After decades of being looked at as more of a subculture (or arguably counter-culture) in the larger technology landscape, open source is finally getting its due. 2018 saw some big moves in the open source landscape—from automotive startups leveraging open source in their innovative products to some big acquisitions and further growth of the open-source hardware market.
But perhaps no aspect of open source saw more excitement in 2018 than open-source hardware. Building custom silicon chips—a notion once far too impractical and costly for all but the largest chipmakers—is now a serious reality, thanks to RISC-V, an open-source instruction set for building chip architectures.
In November, the RISC-V Foundation, a nonprofit aiming to drive adoption of RISC-V, announced a partnership with the Linux Foundation to accelerate the development of RiSC-V by offering more tools, education, and support to the RISC-V developer community—including legal and marketing expertise. “RISC-V has great traction in a number of markets with applications for AI, machine learning, IoT, augmented reality, cloud, data centers, semiconductors, networking, and more,” Jim Zemlin, executive director at the Linux Foundation, said in a press statement. “We look forward to collaborating with the RISC-V Foundation to advance RISC-V ISA adoption and build a strong ecosystem globally.”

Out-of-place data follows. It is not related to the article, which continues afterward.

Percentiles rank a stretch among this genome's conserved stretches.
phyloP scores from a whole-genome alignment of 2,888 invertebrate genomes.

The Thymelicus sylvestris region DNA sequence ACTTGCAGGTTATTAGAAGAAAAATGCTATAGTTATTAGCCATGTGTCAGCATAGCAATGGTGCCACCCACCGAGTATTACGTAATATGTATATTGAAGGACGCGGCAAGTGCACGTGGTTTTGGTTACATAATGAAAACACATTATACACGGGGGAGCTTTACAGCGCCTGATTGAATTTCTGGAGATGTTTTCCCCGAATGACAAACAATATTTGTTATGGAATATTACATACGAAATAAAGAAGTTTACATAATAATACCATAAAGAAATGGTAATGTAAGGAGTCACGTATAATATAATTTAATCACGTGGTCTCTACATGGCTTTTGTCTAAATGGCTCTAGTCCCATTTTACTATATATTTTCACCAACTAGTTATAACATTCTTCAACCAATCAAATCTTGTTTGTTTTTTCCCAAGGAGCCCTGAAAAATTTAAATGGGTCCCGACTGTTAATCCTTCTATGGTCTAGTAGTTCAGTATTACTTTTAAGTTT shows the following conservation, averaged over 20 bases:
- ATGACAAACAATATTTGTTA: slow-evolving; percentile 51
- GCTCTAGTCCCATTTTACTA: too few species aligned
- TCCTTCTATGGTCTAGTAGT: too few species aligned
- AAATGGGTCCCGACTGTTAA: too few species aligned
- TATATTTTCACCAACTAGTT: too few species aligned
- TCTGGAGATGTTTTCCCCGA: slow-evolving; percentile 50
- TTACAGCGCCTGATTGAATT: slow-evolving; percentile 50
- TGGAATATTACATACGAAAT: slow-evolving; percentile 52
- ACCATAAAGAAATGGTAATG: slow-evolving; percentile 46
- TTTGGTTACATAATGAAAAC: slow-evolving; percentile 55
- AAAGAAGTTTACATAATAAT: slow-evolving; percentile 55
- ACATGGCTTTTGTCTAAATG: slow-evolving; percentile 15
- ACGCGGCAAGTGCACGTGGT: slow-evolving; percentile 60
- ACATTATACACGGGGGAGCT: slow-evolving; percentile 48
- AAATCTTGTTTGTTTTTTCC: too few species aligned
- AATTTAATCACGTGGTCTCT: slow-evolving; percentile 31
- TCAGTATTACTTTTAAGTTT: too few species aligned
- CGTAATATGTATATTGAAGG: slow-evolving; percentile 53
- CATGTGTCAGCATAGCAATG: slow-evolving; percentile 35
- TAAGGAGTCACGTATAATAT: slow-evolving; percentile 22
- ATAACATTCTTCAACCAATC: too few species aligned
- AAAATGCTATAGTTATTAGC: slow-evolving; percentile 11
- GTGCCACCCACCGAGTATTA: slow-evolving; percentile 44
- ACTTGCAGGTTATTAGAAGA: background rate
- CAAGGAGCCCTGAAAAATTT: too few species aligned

SiFive, a chipmaker founded by some of the developers of RISC-V, kicked off 2018 by releasing the HiFive Unleashed, the first Linux-compatible RISC-V SoC. The release marks the first time that engineers will have access to a high-quality development board platform based around a RISC-V chip.
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